In choppy waters off the coast of a beautiful tropical paradise, make sure you hang on tight to your expensive equipment.
Field Trials is a regular column in which early-career researchers recount the unexpected highs and lows of collecting data.
For the past few years, I have been working with the XL Catlin Seaview Survey. This unique coral reef monitoring program launched in 2012 and has since visited over 30 countries, recording the baseline condition of coral reef ecosystems. Using a custom camera system attached to diver propulsion vehicles, we collect imagery on two-kilometre scales to establish species composition by means of semi-automated technology, without compromising the detail achieved through conventional methods. During a time of rapid ecosystem change, this type of survey is integral in monitoring how coral reef ecosystems change over time.
During my time with the survey, I have joined expeditions in almost ten countries (you can virtually dive them here), but one of the most interesting places was the Chagos Archipelago, which I visited in early 2015. If you were like me, you may never have heard of it. Its primary use is as a British-owned, US-leased military base, directly south of the Maldives in the Indian Ocean.
Being so remote, isolated and unexplored, I didn’t really know what to expect. The reefs were stunning and unlike anything I had experienced before. Kilometres of reef were composed of fascinating blends of coral genera, expanses of delicate Seriatopora and mounding fields of Galaxea in unimaginable colours. In the water column, sharks, turtles and schooling fish swam casually around us — not frightened, just curious. Every single dive, I was followed by one or two tawny nurse sharks.
It was only our second day of the survey — actually Friday the 13th — when the weather got worse in transit to our afternoon dive location. It was dark, and pouring rain. Large waves splashed over our heads as we journeyed to our site. Once we decided on an entry point for the dive, we went through our preparations, just as we had a million times before. We were being blown off the reef quickly and could no longer see the bottom.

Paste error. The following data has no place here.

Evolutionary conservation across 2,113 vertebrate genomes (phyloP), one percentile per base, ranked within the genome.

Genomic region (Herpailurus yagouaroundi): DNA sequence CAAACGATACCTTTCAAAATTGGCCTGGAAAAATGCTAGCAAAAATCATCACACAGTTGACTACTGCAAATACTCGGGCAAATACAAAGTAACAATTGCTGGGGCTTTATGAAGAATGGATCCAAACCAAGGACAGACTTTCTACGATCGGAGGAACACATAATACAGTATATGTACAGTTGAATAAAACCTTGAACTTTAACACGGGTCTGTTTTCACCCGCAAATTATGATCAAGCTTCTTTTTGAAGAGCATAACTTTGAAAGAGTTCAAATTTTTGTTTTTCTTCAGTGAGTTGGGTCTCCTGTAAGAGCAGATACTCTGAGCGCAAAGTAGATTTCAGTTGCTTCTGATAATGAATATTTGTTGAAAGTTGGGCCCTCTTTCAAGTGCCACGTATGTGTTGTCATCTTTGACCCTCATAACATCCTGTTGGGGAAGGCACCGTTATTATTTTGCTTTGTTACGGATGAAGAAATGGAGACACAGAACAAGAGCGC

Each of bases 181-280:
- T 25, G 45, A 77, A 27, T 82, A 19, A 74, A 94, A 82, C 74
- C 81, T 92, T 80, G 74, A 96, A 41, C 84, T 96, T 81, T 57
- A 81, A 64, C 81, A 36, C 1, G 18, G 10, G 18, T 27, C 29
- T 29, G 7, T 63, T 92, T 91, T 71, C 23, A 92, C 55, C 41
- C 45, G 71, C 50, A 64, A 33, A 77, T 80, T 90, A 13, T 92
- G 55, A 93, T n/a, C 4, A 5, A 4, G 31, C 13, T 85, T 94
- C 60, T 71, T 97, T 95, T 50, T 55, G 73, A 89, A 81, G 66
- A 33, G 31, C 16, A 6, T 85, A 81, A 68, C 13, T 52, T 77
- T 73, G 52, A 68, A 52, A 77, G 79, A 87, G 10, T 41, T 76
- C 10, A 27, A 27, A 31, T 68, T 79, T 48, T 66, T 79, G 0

Because the boat was rocking and it was hard to stand, we opted to put on our dive gear in the water. The team in the boat passed in my buddy’s dive gear and he started kitting up. As the team lowered in my gear, it slipped out of their hands and splashed into the water front of me, improperly inflated and strapped to 18kg of steel dive tank and weights.
I reached for my gear, missing hold of it by centimetres, and it began plummeting into the deep.
I dove down to grab it, but the buoyancy of my wetsuit kept me from going further than a few metres. Immediately, my buddy descended chasing the dive rig. He dove deeper and deeper into the blue, somewhere around 30 to 40 metres, attempting to intercept the dive gear mid water column.
But all of a sudden, there were sharks. A large school of silvertip reef sharks came from every angle around us. They began circling, darting in and out, maybe just curious or possibly more aggressive. I vividly remember one of the larger sharks singling out my buddy, approaching him over and over, and my buddy clutching his alternate air source so that, if necessary, he could deter it by spraying bubbles in its face. Although intimidating at the time, to me this encounter was also equally fascinating; there are not many places left in the world so wild.
Efforts to rescue my diving gear were eventually abandoned due to its depth and the behaviour of the sharks. To this day, my first set of dive gear, which I pieced together for $2,500 during my undergraduate studies, rests at an unknown depth in the middle of the Indian Ocean.
The events of Friday the 13th did not deter the teams' efforts to document the coral reefs of the Chagos Archipelago. All the data from this expedition, and others, is freely available here. Edited by Andrew Katsis.